We research, you save.
August 7th, 2012

Mortgage news from around the web—8.7.12



Weekly NewspaperFHA premiums: 4 hikes in 4 years

It’s no surprise that FHA loan originations soared in the years following the housing crash. As the FHA’s portfolio grew, so did their number of delinquent loans. As a result, the FHA has increased mortgage insurance premiums four times in four years to help bring their reserve fund back up to the mandated level of two percent.

Perhaps the FHA should continue to raise premiums…

As FHA premiums rise, so do FHA applications, wrote Dan Green, a loan office in Cincinnati. “124,000 FHA mortgage applications were made in May 2012, a near 5 percent increase from the year prior. Of these applications, one-fifth were for the FHA Streamline Refinance program, a 225% increase as compared to the year prior.”

Read more…

Which states are the most underwater?

Sadly, I bet you can name the top five. Despite a national decline of nearly one million underwater homeowners in the first quarter, the same states, while showing their own signs of improvement, are still at the top of the list, several years running.

“Nevada had the highest negative equity percentage with 61 percent of all mortgaged properties underwater, followed by Florida (45 percent), Arizona (43 percent), Georgia (37 percent) and Michigan (35 percent),” according to CoreLogic’s negative equity report. “These top five states combined have an average negative equity share of 44.5 percent, while the remaining states have a combined average negative equity share of 15.9 percent.”

Read more…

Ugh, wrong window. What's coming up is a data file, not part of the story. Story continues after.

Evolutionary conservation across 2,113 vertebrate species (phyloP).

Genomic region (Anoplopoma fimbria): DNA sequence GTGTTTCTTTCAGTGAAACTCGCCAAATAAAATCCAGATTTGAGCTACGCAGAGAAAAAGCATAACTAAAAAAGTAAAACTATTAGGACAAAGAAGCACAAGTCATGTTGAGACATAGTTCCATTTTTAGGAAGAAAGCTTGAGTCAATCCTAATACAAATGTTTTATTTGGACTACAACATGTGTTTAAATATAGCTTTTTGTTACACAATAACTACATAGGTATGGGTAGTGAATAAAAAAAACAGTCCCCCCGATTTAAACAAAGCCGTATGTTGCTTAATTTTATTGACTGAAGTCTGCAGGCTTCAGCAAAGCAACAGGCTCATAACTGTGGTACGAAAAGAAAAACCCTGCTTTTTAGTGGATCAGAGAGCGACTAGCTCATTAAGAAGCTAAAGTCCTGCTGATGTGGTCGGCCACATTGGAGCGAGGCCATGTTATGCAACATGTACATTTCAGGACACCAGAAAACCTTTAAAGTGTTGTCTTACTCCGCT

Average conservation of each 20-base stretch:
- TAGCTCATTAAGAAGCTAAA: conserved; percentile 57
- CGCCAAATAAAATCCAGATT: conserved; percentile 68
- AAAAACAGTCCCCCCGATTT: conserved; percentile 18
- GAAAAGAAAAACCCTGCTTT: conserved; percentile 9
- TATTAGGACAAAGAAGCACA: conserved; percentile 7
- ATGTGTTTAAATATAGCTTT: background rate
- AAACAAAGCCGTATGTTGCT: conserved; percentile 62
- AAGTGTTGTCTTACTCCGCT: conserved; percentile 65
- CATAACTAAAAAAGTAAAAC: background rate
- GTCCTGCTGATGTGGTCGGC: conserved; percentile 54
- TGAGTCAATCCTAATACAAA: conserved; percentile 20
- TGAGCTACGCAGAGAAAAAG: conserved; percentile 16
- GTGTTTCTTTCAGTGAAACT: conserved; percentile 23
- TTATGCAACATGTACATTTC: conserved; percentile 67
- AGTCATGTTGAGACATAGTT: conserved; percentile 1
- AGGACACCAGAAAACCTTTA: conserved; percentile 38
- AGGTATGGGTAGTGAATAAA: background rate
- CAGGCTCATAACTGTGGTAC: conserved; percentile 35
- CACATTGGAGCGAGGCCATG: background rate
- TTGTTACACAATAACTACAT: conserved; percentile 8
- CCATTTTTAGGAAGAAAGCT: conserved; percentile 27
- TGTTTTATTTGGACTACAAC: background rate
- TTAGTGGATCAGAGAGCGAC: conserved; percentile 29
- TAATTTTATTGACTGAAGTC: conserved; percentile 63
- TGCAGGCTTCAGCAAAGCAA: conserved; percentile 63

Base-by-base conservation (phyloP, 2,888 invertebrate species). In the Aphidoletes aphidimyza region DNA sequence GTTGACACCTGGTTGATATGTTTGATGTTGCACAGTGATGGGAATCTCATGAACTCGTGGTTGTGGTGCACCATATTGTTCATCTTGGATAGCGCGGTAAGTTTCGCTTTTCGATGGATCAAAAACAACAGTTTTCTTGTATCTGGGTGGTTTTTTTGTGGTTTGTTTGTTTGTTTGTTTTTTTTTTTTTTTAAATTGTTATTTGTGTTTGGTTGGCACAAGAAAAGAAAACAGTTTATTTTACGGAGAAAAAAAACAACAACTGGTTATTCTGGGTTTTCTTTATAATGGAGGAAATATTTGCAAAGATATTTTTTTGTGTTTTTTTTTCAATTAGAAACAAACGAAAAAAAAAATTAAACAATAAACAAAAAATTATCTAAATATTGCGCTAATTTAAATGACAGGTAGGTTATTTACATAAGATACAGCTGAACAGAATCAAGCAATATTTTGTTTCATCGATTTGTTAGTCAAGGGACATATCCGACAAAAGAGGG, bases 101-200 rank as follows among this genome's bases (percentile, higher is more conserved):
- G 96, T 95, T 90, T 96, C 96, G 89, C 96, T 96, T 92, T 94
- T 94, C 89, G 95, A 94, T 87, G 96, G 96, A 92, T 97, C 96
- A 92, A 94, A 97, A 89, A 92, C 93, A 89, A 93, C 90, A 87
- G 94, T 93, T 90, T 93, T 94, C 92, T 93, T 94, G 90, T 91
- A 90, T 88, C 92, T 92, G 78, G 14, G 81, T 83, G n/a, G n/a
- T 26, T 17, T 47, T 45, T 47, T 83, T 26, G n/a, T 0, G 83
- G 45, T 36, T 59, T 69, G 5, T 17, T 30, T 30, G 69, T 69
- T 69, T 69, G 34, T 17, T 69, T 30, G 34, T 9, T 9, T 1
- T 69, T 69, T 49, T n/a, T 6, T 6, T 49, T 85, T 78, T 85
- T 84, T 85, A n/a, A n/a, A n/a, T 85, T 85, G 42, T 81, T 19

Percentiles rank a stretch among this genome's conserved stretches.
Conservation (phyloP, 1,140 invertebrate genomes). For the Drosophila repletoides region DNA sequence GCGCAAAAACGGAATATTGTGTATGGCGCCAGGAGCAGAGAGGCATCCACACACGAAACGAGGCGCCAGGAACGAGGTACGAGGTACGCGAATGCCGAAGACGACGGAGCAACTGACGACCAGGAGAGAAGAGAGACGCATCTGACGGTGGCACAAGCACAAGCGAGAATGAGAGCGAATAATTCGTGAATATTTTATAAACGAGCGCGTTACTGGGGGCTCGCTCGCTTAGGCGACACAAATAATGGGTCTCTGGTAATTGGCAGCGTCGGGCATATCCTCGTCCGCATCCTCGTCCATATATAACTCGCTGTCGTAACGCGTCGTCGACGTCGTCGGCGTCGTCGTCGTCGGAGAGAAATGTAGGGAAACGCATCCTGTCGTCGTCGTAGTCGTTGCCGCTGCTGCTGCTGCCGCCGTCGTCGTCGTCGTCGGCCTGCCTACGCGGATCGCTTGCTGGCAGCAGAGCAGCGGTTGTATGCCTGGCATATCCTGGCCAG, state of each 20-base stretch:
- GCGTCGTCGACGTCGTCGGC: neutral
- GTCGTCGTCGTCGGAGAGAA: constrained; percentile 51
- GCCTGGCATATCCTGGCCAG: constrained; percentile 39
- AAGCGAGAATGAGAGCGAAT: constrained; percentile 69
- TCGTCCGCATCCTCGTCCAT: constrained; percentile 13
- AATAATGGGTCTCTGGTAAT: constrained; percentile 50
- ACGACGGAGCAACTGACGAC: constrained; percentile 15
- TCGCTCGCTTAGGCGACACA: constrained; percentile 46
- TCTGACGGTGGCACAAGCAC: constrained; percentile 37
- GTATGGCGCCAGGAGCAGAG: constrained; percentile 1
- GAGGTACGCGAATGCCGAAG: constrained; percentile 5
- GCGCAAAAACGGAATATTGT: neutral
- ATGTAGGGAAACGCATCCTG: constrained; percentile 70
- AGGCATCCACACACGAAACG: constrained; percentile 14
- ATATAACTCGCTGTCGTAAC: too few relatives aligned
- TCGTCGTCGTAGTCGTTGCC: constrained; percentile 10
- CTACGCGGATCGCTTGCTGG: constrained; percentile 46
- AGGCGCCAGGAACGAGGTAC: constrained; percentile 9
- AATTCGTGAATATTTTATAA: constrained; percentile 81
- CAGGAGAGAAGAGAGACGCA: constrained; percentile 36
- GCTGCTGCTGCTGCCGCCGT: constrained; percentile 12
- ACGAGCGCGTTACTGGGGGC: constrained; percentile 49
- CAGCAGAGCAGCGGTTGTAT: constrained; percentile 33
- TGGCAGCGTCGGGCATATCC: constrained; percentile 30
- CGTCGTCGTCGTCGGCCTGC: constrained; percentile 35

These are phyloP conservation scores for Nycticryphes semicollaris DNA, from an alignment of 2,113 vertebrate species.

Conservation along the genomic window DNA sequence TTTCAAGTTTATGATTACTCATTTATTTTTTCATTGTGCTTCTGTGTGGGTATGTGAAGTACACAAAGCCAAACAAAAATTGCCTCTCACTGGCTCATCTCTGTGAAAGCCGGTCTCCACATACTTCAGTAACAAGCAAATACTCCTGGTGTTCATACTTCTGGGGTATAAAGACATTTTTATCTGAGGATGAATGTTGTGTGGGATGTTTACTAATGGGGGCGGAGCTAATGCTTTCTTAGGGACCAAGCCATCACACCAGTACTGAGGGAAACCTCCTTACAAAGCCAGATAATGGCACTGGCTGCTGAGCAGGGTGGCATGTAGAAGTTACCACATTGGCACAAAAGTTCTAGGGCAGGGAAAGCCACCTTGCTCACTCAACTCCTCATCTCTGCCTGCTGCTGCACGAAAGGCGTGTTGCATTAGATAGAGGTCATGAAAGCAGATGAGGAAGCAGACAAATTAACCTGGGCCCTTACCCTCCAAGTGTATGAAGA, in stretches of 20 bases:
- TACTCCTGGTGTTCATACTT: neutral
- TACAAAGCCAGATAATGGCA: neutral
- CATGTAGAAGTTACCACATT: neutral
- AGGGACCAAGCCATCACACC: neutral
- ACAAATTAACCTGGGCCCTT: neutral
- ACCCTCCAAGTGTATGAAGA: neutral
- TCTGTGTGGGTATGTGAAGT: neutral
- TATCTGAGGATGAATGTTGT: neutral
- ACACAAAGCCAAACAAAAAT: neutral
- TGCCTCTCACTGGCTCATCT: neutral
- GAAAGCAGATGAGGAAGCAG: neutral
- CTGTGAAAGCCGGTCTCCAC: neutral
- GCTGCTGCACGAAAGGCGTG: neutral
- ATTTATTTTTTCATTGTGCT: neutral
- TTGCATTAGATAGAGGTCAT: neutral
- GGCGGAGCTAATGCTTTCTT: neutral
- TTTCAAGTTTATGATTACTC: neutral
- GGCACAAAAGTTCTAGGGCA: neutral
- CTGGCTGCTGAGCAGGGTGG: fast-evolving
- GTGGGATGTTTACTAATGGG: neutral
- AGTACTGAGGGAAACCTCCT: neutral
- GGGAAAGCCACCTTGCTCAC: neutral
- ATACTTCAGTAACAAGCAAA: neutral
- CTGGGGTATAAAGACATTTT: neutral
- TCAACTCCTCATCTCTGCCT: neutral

What grade would you give housing?

The Obama Administration is full steam ahead with their housing programs, even as their existing term is coming to a close. The administration is eager to point out the “momentum” these programs are gathering and the successes which have already taken place.

“This month’s indicators show momentum not seen since before the housing crisis as refinances through our enhanced Home Affordable Refinance Program continue to surge — HARP loans represented 20 percent of total refinance volume in May, the largest increase since the program was launched in 2009,” said HUD Acting Assistant Secretary Erika Poethig in a press release. “But with so many households still struggling to make ends meet, it’s clear that we have more work ahead. That is why we are asking the Congress to approve the President’s refinancing proposal so that more homeowners can receive assistance.”

“HAMP continues to offer the deepest and most sustainable assistance available to prevent foreclosure. Homeowners in the program have a high likelihood of successfully overcoming their financial hardship and maintaining their mortgage payments for the long term,” said Treasury Assistant Secretary for Financial Stability Tim Massad in a press release. “We remain committed to utilizing the tools we have available to help our country heal faster from an unprecedented crisis.”

I have a feeling you might be a little less cheery about HARP and HAMP.

Read more…

Share and Enjoy:
  • email
  • Print
  • RSS
  • Add to favorites
  • Yahoo! Bookmarks
  • Facebook
  • Twitter
  • Technorati
  • Digg
  • del.icio.us
  • Google Bookmarks
  • StumbleUpon
  • Yahoo! Buzz
  • Mixx
  • BlinkList
  • Live
  • Reddit

Leave a Comment

Receive Updates via Email

Delivered by FeedBurner

About the HSH Blog

HSH.com's daily blog focuses on the latest developments in the mortgage and housing markets. Our mission is to relate how changes in mortgage rates and housing policy, as well as the latest financial news, impacts consumers, homebuyers and industry insiders alike. Our 30-plus years of experience in the mortgage industry gives us an edge as we break down the latest changes in an ever-changing market.

Our bloggers:

Tim Manni

Tim Manni is the Managing Editor of HSH.com and the author of their daily blog, which concentrates on the latest developments in the mortgage and housing markets.

Connect With Us

  • rss feed icon
  • facebook icon
  • twitter icon

Compare Lowest Mortgage Rates